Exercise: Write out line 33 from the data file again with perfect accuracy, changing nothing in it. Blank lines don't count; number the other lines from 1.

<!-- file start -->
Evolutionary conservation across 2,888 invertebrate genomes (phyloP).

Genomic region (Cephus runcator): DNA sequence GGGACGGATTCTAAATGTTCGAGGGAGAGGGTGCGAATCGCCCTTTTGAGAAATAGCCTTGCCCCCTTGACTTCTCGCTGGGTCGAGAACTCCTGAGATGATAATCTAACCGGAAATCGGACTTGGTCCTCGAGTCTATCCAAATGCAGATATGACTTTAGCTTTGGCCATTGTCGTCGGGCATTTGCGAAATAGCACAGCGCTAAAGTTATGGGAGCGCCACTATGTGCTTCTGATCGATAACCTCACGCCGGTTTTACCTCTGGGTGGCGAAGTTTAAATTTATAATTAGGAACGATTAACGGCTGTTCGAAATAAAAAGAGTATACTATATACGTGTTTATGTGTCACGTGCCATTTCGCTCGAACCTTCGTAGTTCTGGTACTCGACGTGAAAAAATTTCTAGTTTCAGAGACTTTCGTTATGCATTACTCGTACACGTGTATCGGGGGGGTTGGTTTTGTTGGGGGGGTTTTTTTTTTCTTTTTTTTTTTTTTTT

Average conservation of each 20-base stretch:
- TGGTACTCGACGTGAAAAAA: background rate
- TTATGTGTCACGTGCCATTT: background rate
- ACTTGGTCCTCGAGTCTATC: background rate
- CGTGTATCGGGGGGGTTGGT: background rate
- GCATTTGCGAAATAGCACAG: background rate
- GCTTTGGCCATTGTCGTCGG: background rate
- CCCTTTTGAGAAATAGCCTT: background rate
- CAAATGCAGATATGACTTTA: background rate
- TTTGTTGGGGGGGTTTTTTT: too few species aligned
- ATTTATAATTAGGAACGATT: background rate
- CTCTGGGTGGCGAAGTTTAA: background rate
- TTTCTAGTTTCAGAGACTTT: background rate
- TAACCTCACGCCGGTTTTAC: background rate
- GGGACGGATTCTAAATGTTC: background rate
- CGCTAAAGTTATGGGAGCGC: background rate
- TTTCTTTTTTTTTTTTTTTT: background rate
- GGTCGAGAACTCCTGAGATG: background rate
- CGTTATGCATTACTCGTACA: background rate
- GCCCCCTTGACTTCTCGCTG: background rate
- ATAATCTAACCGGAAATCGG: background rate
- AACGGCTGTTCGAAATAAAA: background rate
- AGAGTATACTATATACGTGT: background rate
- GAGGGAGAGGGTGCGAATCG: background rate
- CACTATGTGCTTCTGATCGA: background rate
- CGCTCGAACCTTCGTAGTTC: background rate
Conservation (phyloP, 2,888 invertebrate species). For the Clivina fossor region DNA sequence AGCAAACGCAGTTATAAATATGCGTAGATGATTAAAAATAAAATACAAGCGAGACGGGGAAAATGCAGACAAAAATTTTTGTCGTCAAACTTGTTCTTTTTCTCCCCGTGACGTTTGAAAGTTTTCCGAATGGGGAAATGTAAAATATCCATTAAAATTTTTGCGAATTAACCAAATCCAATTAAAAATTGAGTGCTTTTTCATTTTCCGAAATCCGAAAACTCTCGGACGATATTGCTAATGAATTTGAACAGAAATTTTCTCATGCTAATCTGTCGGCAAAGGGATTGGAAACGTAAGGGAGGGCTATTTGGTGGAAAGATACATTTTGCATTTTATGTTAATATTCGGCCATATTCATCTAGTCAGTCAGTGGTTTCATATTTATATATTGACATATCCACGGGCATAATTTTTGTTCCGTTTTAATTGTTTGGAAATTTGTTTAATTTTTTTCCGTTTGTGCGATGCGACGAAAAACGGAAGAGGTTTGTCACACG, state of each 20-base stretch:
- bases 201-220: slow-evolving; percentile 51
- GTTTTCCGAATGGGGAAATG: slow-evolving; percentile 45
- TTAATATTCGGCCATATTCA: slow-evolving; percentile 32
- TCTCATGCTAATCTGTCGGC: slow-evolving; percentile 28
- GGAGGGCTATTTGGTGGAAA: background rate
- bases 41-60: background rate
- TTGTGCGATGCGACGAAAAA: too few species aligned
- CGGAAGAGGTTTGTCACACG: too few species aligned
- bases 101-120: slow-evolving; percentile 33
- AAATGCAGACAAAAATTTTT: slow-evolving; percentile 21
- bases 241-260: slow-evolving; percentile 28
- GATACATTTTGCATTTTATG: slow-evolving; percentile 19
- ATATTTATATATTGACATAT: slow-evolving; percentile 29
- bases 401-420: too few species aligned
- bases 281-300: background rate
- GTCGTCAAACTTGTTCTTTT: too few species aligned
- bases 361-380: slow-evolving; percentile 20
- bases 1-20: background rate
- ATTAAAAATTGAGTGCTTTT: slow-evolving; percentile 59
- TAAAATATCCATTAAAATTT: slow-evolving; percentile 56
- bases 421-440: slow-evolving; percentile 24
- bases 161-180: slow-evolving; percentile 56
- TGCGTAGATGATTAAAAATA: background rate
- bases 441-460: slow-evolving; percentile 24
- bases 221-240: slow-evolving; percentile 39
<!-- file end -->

- TCTCATGCTAATCTGTCGGC: slow-evolving; percentile 28